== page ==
Starting from some bricks.
First we tried a random quilting:
I then implemented the ssd simple choice: We can already see that this image is doing a better job of layering bricks together
Finally, we used a more nuanced cut to stick the bricks together. I did mine by color, which gave my outpit some strange residuals.
Directly comparing the brick, there is definetly less clunky work between each cut, that could be made even better with blending.
The improvement of this cut was most impressive with a more organic boundries, like the white whatever it was:
I then transfered this tecture onto the face of the sketch:
This was an incredibly cool assignment! I learned a lot about how my eyes interpret an enjoy tectures.
My algorithm was very similar to the one described in the paper. I made sure to make use of numpy vectorizations where possible to speed up computation.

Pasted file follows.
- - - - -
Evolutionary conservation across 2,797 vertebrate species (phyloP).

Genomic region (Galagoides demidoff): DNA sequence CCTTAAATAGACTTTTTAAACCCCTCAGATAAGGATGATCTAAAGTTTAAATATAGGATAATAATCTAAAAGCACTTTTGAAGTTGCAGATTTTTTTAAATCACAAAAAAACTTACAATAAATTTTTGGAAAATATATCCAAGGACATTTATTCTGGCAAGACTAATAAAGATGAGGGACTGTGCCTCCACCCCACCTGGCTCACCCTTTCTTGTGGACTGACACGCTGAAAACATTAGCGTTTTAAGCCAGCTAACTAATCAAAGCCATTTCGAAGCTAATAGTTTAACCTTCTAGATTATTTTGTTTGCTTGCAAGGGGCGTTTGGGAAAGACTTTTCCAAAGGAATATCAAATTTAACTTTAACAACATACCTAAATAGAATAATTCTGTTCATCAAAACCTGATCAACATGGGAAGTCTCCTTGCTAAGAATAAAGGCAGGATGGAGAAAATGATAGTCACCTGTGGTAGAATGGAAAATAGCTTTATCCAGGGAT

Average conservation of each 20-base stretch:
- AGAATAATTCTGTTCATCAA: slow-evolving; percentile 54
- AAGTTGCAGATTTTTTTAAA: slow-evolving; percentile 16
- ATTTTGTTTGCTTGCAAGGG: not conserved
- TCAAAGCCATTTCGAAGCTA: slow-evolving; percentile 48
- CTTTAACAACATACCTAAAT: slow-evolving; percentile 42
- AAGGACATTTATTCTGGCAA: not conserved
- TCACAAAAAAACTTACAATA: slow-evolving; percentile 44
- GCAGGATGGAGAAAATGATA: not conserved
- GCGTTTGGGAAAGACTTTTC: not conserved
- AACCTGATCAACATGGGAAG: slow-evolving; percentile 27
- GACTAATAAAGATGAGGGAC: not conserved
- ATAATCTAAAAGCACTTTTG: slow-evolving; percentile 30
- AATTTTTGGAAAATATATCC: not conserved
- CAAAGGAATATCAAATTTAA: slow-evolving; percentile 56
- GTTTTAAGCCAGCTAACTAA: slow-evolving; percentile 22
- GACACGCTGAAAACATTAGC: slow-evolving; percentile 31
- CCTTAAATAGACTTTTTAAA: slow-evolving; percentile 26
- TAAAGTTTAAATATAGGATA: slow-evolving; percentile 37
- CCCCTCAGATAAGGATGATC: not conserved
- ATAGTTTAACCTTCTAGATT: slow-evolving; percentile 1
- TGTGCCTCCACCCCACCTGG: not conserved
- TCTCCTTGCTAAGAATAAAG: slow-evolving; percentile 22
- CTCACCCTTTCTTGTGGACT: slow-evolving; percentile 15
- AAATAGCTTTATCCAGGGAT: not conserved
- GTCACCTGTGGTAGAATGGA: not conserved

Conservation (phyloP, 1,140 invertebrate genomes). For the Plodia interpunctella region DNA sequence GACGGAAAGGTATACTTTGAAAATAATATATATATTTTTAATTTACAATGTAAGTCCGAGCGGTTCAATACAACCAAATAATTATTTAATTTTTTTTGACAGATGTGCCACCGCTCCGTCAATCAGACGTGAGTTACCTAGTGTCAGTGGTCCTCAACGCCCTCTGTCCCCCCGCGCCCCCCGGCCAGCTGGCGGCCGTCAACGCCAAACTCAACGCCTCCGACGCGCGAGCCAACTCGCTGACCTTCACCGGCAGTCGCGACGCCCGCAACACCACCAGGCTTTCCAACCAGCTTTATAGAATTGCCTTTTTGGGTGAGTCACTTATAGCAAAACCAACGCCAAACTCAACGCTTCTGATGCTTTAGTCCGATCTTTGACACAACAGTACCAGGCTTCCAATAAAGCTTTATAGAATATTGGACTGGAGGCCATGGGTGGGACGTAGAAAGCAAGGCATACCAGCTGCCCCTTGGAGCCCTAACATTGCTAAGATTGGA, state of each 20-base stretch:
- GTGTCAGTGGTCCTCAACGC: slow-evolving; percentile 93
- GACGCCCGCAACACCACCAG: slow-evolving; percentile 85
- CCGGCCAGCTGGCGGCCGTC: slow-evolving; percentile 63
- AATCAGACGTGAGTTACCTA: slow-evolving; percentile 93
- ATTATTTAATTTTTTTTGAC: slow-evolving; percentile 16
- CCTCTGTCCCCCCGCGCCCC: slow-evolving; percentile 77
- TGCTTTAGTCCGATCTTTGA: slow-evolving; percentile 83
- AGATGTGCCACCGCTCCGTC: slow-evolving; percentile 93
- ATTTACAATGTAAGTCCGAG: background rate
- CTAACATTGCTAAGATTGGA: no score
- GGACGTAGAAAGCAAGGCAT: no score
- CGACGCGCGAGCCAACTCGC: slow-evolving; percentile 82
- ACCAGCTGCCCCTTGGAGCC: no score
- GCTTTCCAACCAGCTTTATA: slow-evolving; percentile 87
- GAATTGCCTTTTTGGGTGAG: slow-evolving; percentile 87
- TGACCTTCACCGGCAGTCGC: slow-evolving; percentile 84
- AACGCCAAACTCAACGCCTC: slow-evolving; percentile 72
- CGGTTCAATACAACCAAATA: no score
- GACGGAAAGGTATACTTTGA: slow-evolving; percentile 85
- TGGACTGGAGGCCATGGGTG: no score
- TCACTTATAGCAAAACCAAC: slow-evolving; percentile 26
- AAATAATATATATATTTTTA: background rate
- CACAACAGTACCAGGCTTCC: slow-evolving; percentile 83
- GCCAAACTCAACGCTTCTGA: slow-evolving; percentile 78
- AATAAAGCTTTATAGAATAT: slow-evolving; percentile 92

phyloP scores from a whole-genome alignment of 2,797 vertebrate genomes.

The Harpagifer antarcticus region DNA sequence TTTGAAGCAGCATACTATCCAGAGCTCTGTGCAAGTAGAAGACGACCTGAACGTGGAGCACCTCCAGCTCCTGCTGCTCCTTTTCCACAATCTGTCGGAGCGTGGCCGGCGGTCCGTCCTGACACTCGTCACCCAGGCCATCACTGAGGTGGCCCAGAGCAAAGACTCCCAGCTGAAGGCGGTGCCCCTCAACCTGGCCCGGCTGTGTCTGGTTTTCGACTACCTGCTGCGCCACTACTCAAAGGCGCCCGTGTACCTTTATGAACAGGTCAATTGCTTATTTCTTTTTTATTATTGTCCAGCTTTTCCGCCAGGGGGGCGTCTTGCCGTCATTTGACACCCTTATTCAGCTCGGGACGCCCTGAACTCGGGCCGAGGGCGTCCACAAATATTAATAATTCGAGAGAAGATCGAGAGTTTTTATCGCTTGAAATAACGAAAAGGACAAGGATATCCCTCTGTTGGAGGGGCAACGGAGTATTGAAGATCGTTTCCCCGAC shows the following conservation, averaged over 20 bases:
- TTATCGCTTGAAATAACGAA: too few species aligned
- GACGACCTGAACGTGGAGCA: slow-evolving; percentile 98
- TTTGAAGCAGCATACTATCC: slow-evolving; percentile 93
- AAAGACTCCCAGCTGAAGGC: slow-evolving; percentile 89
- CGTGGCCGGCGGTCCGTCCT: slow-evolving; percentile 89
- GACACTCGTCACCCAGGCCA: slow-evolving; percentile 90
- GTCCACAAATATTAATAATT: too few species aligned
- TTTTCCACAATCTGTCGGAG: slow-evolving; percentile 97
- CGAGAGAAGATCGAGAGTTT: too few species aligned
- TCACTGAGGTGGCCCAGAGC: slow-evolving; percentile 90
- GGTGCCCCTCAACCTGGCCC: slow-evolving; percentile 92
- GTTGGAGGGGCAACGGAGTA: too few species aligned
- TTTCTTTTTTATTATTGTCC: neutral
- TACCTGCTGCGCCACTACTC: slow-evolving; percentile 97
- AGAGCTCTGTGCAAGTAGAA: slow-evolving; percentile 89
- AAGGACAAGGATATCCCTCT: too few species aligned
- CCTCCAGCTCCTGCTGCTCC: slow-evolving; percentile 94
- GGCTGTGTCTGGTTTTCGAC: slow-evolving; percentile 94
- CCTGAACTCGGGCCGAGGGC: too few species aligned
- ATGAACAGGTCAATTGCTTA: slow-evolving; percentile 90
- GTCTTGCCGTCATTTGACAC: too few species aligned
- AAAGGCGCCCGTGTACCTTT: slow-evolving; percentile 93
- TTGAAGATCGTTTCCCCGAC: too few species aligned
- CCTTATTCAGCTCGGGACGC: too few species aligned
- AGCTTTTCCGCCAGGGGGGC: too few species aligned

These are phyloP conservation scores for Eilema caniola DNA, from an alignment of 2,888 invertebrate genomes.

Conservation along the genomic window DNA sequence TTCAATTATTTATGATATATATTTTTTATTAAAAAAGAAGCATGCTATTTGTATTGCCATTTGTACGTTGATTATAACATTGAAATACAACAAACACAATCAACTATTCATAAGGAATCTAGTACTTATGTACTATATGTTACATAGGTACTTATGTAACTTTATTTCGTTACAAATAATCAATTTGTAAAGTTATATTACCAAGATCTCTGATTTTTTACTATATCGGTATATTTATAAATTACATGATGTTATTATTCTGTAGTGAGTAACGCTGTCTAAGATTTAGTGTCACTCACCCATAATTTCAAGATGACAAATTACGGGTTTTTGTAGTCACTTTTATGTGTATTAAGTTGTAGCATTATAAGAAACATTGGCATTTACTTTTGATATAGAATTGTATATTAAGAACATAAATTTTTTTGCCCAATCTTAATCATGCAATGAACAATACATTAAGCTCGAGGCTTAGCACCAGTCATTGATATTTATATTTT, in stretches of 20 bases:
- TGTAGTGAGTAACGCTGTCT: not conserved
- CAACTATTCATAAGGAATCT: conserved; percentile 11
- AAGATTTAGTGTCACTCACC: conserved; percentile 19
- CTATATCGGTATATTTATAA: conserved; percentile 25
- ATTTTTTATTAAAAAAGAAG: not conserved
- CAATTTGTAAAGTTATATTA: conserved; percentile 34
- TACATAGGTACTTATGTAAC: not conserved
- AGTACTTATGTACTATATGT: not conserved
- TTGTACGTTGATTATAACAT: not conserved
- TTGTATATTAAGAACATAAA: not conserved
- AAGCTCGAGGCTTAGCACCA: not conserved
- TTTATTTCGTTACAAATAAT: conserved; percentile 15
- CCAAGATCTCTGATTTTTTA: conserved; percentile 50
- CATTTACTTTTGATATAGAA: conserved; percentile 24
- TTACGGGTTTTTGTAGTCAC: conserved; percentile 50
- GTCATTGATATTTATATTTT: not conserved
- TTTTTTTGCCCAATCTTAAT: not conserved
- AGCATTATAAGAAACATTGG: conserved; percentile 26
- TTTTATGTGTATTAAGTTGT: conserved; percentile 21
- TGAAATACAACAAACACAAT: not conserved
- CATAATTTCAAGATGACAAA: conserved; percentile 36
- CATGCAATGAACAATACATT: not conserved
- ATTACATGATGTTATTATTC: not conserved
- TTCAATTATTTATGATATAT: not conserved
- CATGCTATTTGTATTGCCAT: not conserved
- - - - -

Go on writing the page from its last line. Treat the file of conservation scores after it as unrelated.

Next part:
Below is my mean radiance map:
And the relationships I recoved between exposure and pixel values:
The radiance map was quite lovely! and showed new dimensions:
We went further, and started to work with tone mapping.
The global code brough a decent, but still dark image:
Taking it farther and implementing the local tone mapping with durand, we are now able to see richer details, for instance we are able to see the detail in the windows! Gamma is 0.7 for the gamma correction.
This was a very cool class and I am so glad I took it! I will be thinking about it for the rest of my life. Seriously, so impactful.